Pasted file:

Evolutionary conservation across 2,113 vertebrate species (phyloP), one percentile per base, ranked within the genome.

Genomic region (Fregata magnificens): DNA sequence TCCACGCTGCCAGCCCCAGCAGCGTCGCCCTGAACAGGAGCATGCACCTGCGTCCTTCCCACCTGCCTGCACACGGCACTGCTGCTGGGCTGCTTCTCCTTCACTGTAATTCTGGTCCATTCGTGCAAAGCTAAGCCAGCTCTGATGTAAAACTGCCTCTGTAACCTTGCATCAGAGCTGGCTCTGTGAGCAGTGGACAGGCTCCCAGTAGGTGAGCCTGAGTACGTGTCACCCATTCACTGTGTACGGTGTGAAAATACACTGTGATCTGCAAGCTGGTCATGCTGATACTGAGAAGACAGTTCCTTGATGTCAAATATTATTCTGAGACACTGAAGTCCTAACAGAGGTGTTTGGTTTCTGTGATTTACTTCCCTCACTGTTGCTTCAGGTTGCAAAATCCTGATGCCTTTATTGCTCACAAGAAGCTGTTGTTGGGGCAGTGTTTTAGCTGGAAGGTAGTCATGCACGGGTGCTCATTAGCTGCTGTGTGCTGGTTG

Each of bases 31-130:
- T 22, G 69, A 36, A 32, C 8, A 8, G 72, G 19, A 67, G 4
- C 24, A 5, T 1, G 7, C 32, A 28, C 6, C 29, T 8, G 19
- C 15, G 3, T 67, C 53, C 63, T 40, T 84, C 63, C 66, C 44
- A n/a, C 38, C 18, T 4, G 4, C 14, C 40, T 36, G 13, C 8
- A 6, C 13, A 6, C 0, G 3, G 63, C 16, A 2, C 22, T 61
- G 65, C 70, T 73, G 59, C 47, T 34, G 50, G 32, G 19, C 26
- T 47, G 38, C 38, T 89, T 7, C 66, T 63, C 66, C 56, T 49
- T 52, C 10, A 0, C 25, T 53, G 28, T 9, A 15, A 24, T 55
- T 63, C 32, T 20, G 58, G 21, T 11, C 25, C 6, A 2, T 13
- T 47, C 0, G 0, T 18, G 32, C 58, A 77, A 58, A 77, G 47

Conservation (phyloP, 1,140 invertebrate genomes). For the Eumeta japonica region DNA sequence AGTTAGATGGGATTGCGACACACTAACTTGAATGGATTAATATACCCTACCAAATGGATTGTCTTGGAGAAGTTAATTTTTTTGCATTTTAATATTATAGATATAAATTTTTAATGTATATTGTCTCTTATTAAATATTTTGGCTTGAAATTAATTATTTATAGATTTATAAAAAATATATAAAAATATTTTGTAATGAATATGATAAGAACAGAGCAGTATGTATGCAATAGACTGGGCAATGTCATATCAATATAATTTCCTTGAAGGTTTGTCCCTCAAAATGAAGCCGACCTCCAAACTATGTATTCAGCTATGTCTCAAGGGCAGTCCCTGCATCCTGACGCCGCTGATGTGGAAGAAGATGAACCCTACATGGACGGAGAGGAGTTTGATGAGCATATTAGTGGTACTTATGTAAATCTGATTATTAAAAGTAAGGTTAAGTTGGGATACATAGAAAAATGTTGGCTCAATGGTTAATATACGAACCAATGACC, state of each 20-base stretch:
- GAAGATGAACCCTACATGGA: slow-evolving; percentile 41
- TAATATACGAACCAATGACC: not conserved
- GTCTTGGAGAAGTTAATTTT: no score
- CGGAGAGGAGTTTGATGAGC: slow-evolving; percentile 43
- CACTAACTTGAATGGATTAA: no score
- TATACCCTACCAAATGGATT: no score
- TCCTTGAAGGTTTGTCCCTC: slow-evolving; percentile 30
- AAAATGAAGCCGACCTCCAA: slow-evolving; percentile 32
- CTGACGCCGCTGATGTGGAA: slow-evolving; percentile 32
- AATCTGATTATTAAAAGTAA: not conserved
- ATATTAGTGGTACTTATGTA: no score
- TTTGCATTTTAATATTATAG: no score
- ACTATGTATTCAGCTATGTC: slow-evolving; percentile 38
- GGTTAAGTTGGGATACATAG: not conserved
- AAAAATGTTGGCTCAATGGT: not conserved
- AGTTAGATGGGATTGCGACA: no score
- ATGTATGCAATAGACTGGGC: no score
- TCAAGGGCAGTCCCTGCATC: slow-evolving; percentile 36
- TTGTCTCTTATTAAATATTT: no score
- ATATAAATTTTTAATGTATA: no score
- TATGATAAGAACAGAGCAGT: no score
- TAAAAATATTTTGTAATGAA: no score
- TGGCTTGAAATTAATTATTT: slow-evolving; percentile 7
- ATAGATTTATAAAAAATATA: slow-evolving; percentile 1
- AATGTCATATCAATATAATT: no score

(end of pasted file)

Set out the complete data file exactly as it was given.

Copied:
Evolutionary conservation across 2,113 vertebrate species (phyloP), one percentile per base, ranked within the genome.

Genomic region (Fregata magnificens): DNA sequence TCCACGCTGCCAGCCCCAGCAGCGTCGCCCTGAACAGGAGCATGCACCTGCGTCCTTCCCACCTGCCTGCACACGGCACTGCTGCTGGGCTGCTTCTCCTTCACTGTAATTCTGGTCCATTCGTGCAAAGCTAAGCCAGCTCTGATGTAAAACTGCCTCTGTAACCTTGCATCAGAGCTGGCTCTGTGAGCAGTGGACAGGCTCCCAGTAGGTGAGCCTGAGTACGTGTCACCCATTCACTGTGTACGGTGTGAAAATACACTGTGATCTGCAAGCTGGTCATGCTGATACTGAGAAGACAGTTCCTTGATGTCAAATATTATTCTGAGACACTGAAGTCCTAACAGAGGTGTTTGGTTTCTGTGATTTACTTCCCTCACTGTTGCTTCAGGTTGCAAAATCCTGATGCCTTTATTGCTCACAAGAAGCTGTTGTTGGGGCAGTGTTTTAGCTGGAAGGTAGTCATGCACGGGTGCTCATTAGCTGCTGTGTGCTGGTTG

Each of bases 31-130:
- T 22, G 69, A 36, A 32, C 8, A 8, G 72, G 19, A 67, G 4
- C 24, A 5, T 1, G 7, C 32, A 28, C 6, C 29, T 8, G 19
- C 15, G 3, T 67, C 53, C 63, T 40, T 84, C 63, C 66, C 44
- A n/a, C 38, C 18, T 4, G 4, C 14, C 40, T 36, G 13, C 8
- A 6, C 13, A 6, C 0, G 3, G 63, C 16, A 2, C 22, T 61
- G 65, C 70, T 73, G 59, C 47, T 34, G 50, G 32, G 19, C 26
- T 47, G 38, C 38, T 89, T 7, C 66, T 63, C 66, C 56, T 49
- T 52, C 10, A 0, C 25, T 53, G 28, T 9, A 15, A 24, T 55
- T 63, C 32, T 20, G 58, G 21, T 11, C 25, C 6, A 2, T 13
- T 47, C 0, G 0, T 18, G 32, C 58, A 77, A 58, A 77, G 47

Conservation (phyloP, 1,140 invertebrate genomes). For the Eumeta japonica region DNA sequence AGTTAGATGGGATTGCGACACACTAACTTGAATGGATTAATATACCCTACCAAATGGATTGTCTTGGAGAAGTTAATTTTTTTGCATTTTAATATTATAGATATAAATTTTTAATGTATATTGTCTCTTATTAAATATTTTGGCTTGAAATTAATTATTTATAGATTTATAAAAAATATATAAAAATATTTTGTAATGAATATGATAAGAACAGAGCAGTATGTATGCAATAGACTGGGCAATGTCATATCAATATAATTTCCTTGAAGGTTTGTCCCTCAAAATGAAGCCGACCTCCAAACTATGTATTCAGCTATGTCTCAAGGGCAGTCCCTGCATCCTGACGCCGCTGATGTGGAAGAAGATGAACCCTACATGGACGGAGAGGAGTTTGATGAGCATATTAGTGGTACTTATGTAAATCTGATTATTAAAAGTAAGGTTAAGTTGGGATACATAGAAAAATGTTGGCTCAATGGTTAATATACGAACCAATGACC, state of each 20-base stretch:
- GAAGATGAACCCTACATGGA: slow-evolving; percentile 41
- TAATATACGAACCAATGACC: not conserved
- GTCTTGGAGAAGTTAATTTT: no score
- CGGAGAGGAGTTTGATGAGC: slow-evolving; percentile 43
- CACTAACTTGAATGGATTAA: no score
- TATACCCTACCAAATGGATT: no score
- TCCTTGAAGGTTTGTCCCTC: slow-evolving; percentile 30
- AAAATGAAGCCGACCTCCAA: slow-evolving; percentile 32
- CTGACGCCGCTGATGTGGAA: slow-evolving; percentile 32
- AATCTGATTATTAAAAGTAA: not conserved
- ATATTAGTGGTACTTATGTA: no score
- TTTGCATTTTAATATTATAG: no score
- ACTATGTATTCAGCTATGTC: slow-evolving; percentile 38
- GGTTAAGTTGGGATACATAG: not conserved
- AAAAATGTTGGCTCAATGGT: not conserved
- AGTTAGATGGGATTGCGACA: no score
- ATGTATGCAATAGACTGGGC: no score
- TCAAGGGCAGTCCCTGCATC: slow-evolving; percentile 36
- TTGTCTCTTATTAAATATTT: no score
- ATATAAATTTTTAATGTATA: no score
- TATGATAAGAACAGAGCAGT: no score
- TAAAAATATTTTGTAATGAA: no score
- TGGCTTGAAATTAATTATTT: slow-evolving; percentile 7
- ATAGATTTATAAAAAATATA: slow-evolving; percentile 1
- AATGTCATATCAATATAATT: no score